even as I read this description, what thoughts are aroused in your heart?
- “those hypocritical southern plantation owners; how could they?”
- “if I was alive back then I wouldn’t be a slave holder”
- self-righteousness
- these plantation owners are sincere bible-believing Christians, yet their hypocrisy is so evident we can barely stand to look at it
- are you better than they?
- do you think because we live in an enlightened age with superior technology and information access that we are above them?
- well, then you are the same as they since that is the same superiority attitude they used to justify the holding of slaves

so what’s the solution?

Tim Keller’s moral performance narrative vs. grace narrative
- what makes you so great?
- it’s not your grit, your looks, your athletic prowess, your intelligence, your holiness
- what makes you great is God saved you and continues to save you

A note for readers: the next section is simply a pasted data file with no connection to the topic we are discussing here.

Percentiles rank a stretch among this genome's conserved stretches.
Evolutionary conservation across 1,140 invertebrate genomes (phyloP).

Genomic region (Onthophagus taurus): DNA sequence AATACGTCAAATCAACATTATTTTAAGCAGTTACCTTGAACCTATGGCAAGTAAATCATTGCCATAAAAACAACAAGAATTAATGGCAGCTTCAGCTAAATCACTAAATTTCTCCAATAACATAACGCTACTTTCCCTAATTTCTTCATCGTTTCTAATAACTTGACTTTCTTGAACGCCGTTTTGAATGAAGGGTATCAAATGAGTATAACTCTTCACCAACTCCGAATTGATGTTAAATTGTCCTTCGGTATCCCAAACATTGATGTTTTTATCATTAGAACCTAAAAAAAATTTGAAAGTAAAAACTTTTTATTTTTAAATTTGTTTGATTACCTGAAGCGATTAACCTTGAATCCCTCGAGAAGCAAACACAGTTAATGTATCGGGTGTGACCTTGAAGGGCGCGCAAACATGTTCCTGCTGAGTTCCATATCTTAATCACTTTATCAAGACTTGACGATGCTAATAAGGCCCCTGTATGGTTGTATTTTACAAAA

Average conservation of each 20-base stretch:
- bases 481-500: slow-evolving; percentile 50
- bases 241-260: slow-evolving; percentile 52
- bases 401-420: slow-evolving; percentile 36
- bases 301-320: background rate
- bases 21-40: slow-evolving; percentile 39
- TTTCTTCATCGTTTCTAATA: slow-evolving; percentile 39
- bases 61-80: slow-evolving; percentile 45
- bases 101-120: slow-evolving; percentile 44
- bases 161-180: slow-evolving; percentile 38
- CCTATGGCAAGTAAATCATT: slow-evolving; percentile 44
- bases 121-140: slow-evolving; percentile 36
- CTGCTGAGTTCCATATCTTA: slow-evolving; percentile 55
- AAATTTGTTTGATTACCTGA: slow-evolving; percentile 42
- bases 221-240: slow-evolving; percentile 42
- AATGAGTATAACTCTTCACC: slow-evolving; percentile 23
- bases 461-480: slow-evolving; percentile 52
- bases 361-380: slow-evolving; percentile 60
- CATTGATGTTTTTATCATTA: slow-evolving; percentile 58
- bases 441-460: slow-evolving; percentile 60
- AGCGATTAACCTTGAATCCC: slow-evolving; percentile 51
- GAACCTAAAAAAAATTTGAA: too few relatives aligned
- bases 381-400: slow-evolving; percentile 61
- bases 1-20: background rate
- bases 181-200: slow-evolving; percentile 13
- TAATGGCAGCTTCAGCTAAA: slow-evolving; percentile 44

There are two basic ways of thinking about your self-image. One is one I’m going to call a moral-performance narrative. A moral-performance narrative says, “I’m ok, I’m a good person, I feel significant and I have worth because I’m achieving something.” So if you are a liberal person and you feel like, “I’m a good person because I am working for the poor and working for human rights and I’m open minded,” you can’t help, in a moral performance narrative, where your self-image is based your performance as a generous liberal activist person…you can’t help but look down your nose at bigots; you can’t but feel superior to bigots. On the other hand what if you are a traditional, religious person and you go to church and you read your bible or you go to synagogue and read your bible or you go to the[]mosque and read the Koran. You're working hard to feel good and serve God, etc. Now in that case, you have to look down your nose at people who don’t believe in your religion. They’re not being as good as you are. Maybe you’re just a secular person and you’re a hardworking decent chap. You can’t help it--if you’re self-image is based on the fact that you’re a hardworking decent chap--you can’t help but look down your nose at people who are lazy. But the gospel, the gospel is something different. The gospel says, “Jesus Christ comes and saves you.” The gospel says, “You’re a sinner.” The gospel says, “You don’t live up to your own standards.” The gospel says, “There is no way you are going to live up to your own standards.” The gospel says, “You have failed; you’re a moral failure and salvation only belongs to people who admit their they’re moral failures.” Jesus came in weakness and died on the cross. He says that salvation is only for weak people; it is only for people who admit they’re not better than anyone else and they just need mercy. If you have a grace narrative, if you say, “The reason I can look myself in the mirror, the reason I know I have significance is because Jesus died for me. I am a sinner saved by grace.” If you say that, then you can’t feel superior to anybody. I’ve got a Hindu neighbor in my apartment building and I think he is wrong about…many things but he probably is a better father than me; he could be a much better man, why? “Aren’t you a Christian and he’s a Hindu? Don’t you think you have the truth.” Yeah, but here’s the truth! The truth is I’m a sinner and I’m saved by grace...I’m not saved because I’m a better man. I’m saved because I’m a worse man, really. And so what happens is the grace narrative takes away the kind of superiority and removes that slippery slope that I mentioned in the very beginning, that leads from superiority to separation to caricature and to passive and active oppression. It just takes it away. Now Christians have got to admit in a great degree that we operate out of a[]moral-performance narrative and we don’t have to because we’ve got the gospel.*****